Thursday, 18 August 2011

African World Festival highlights

While packing the diverse history and culture of the African Diaspora into a three-day event is nearly impossible, organizers of the annual African World Festival handle the challenge with creative aplomb.
Held at Detroit's Hart Plaza, the three-day 29th annual festival offers music, vendors, ethnic food and more.
The event isn't just an opportunity to have a good time; it also exposes people to the flavors of the African world, brings communities together and puts a spotlight on Detroit's cultural richness, says festival director Njia Kai.
It's also an opportunity to learn more about the festival's presenter, the Charles H. Wright Museum of African American History, Kai says.
"It's important for people to be aware of the museum and recognize that it has (grown) and continues to grow, presenting new and exciting educational and entertaining exhibits and special events," Kai says.
The cultural attraction draws more than 300,000 people annually, many of them out-of-towners.
"I have gotten calls from people in Canada, Hawaii, inquiring about the festival," Kai says.
"People will set their vacation time for the third week of August. They expect Detroit to be a mecca for African-American culture and we aim to please."
New this year is the expansion of activities that will ensure that the young will not be restless. Instead of holding children's activities on Saturday and Sunday only, the festival will open the Watoto Village on Friday for the Watoto Celebration for families. Watoto means children in Swahili.
The celebration will include performances by folk singer Ella Jenkins, a Grammy Lifetime Achievement Award winner.
The festival also will be a place for personal discovery.
African plans to roll into town with its We Are Africa 2011 Road Tour where visitors can learn how to pinpoint their ancestry and about the ancestries of local personalities, including Detroit City Councilwoman JoAnn Watson and poet jessica Care moore.
Things will take a fashionable turn during the "Detroit Rocks the Runway" fashion design competition on Saturday. The event's special guest judge will be Detroit's own Naima Mora, who won cycle 4 of "America's Next Top Model."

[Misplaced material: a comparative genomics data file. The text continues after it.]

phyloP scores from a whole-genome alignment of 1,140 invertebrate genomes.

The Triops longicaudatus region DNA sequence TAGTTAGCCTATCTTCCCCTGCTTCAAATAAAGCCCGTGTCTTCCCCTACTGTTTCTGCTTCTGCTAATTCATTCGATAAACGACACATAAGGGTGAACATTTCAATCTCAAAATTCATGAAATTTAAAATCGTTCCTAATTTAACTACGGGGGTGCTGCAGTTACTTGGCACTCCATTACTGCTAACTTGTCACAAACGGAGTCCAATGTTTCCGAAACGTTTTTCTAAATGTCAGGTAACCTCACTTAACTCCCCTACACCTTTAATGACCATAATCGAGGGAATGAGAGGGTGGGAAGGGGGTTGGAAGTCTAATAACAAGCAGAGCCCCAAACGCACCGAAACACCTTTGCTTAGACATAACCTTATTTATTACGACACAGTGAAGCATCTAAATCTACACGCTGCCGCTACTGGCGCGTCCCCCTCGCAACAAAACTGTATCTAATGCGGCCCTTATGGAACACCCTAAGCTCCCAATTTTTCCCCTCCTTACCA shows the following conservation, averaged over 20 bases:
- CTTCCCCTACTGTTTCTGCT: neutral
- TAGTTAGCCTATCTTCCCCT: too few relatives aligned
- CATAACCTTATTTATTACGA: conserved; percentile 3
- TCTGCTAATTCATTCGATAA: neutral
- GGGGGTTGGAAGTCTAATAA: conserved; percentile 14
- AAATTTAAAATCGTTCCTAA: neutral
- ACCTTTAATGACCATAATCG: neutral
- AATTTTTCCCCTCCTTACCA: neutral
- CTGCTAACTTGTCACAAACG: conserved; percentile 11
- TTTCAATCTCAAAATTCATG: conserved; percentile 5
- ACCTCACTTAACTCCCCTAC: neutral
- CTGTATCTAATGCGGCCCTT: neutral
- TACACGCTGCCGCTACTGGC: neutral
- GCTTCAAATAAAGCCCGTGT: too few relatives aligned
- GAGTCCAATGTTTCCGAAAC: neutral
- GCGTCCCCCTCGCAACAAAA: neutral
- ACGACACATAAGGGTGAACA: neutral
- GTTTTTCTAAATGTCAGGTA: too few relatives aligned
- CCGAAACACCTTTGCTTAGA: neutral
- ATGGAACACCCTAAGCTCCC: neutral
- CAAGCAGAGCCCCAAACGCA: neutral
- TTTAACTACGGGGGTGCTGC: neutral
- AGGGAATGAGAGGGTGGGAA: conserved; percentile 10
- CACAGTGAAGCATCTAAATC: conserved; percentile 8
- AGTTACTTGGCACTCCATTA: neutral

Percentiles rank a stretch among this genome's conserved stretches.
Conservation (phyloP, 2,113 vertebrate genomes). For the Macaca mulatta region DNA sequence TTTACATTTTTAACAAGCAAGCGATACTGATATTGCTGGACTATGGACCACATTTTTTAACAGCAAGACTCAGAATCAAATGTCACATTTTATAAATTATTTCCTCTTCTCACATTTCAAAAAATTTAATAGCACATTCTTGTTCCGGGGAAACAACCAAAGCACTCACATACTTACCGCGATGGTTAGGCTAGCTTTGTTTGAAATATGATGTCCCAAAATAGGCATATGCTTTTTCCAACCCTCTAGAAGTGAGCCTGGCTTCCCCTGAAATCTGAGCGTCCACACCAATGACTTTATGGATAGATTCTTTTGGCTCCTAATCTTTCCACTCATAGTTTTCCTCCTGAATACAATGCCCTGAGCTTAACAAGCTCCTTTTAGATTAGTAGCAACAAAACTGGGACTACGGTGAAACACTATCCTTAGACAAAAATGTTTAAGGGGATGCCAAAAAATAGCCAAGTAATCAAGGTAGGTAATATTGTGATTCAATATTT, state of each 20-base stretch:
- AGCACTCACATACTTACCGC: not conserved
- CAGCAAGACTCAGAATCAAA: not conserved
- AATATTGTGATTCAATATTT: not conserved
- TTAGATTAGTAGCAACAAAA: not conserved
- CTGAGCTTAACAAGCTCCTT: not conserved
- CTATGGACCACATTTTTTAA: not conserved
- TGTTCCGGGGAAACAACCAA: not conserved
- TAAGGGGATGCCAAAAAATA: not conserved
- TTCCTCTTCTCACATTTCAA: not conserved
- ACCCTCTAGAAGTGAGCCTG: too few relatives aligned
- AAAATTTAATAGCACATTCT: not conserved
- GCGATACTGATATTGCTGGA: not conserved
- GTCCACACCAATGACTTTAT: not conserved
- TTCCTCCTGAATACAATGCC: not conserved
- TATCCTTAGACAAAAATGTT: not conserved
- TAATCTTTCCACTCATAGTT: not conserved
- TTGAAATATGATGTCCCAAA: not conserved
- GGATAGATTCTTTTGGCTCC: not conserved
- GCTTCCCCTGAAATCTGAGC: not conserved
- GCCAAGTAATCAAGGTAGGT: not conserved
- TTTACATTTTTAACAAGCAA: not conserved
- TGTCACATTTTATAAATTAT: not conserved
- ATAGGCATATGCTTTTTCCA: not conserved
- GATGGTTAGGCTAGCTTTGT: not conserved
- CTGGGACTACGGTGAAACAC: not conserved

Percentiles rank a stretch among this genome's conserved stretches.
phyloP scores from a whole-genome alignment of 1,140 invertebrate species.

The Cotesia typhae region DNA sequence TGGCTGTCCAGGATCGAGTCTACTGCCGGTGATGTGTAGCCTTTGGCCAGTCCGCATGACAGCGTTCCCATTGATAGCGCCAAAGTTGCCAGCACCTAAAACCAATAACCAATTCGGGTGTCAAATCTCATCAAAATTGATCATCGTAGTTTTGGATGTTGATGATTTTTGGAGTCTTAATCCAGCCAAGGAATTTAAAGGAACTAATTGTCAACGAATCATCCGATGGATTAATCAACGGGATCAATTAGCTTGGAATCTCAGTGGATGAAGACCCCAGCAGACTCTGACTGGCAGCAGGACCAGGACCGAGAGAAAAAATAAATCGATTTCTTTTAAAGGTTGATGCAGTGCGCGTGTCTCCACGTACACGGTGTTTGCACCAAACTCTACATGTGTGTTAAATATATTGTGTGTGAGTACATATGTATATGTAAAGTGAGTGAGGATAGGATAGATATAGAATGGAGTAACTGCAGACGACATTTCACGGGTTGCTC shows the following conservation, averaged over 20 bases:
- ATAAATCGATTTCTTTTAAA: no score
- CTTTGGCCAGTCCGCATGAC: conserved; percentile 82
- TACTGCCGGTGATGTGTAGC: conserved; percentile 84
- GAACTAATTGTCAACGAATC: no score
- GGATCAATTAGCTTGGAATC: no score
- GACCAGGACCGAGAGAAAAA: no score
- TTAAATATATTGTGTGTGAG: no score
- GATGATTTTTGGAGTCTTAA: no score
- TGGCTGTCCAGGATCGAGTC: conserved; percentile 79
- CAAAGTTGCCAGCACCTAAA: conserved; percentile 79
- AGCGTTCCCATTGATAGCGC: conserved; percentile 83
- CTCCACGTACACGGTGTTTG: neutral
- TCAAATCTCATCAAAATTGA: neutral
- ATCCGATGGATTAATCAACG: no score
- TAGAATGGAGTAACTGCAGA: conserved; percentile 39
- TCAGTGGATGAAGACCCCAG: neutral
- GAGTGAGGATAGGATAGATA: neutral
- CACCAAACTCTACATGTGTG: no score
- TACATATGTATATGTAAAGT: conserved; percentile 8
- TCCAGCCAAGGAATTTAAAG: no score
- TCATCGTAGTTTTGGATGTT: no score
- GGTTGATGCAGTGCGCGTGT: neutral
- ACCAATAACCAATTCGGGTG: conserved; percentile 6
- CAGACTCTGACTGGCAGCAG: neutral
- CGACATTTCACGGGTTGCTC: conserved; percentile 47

And be sure to warm up your muscles because you will find it hard not to groove with a festival musical lineup that includes performances by headliner Roy Ayers on Friday.
The jazz-funk master is known for classics such as "Everybody Loves the Sunshine" and "Running Away."
Saturday, check out "Black Women Rock!" Presented by moore, the event will bring together black female rock 'n' soul singers, musicians, poets and performance artists.
The African World Festival also will celebrate the lives of music icons Bob Marley, Gil Scott-Heron and Fela Anikulapo Kuti.
Kuti's life is chronicled in the touring Broadway musical "Fela!," which will be at the Music Hall Center for the Performing Arts in February.
Through the collaborative efforts of Music Hall and the Wright museum, festival-goers can explore a multimedia Kuti exhibit at Hart Plaza during the festival.
There will be a special exhibit unveiling Friday, from 5-7 p.m., with Kuti album cover artist Lemi Ghariokwu in attendance.

The Man, the Movement, the Music," a visual and aural exhibit honoring Afro-pop musician and activist Fela Kuti, will be unveiled Friday. Lemi Ghariokwu, the designer of album covers for artists like Kuti and Bob Marley, will speak during the ceremony. 5-7 p.m. Friday.

• A Parade of Nations will depart from Woodward at I-75 and proceed to Hart Plaza. 11 a.m. Saturday, with Hart Plaza arrival at noon.

• Naima Mora, the Detroiter who won "America's Next Top Model" in 2005, will be a guest judge for the "Detroit Rocks the Runway" fashion design competition, which will merge hip-hop with traditional African textiles and design. 8:30 p.m. Saturday.

• Detroit poet-musician Jessica Care Moore will host "Black Women Rock!," a gathering of musicians, singers, poets, spoken-word and performance artists. 9:30 p.m. Saturday.

•'s "We Are Africa 2011 Road Tour" will be on site throughout the weekend, offering information and more about using DNA to trace ancestry. There will be presentations and other events, along with test kits for purchase. More info at .

• Third New Hope Baptist Church will present "Sermon on the River." Noon Sunday.

• The Motown Summer Blast Gospel Explosion will showcase one of the city's most potent musical genres. 2 p.m. Sunday.

• Multifaceted vocalist Rachelle Ferrell will perform on the event's main stage. 7 p.m. Sunday.

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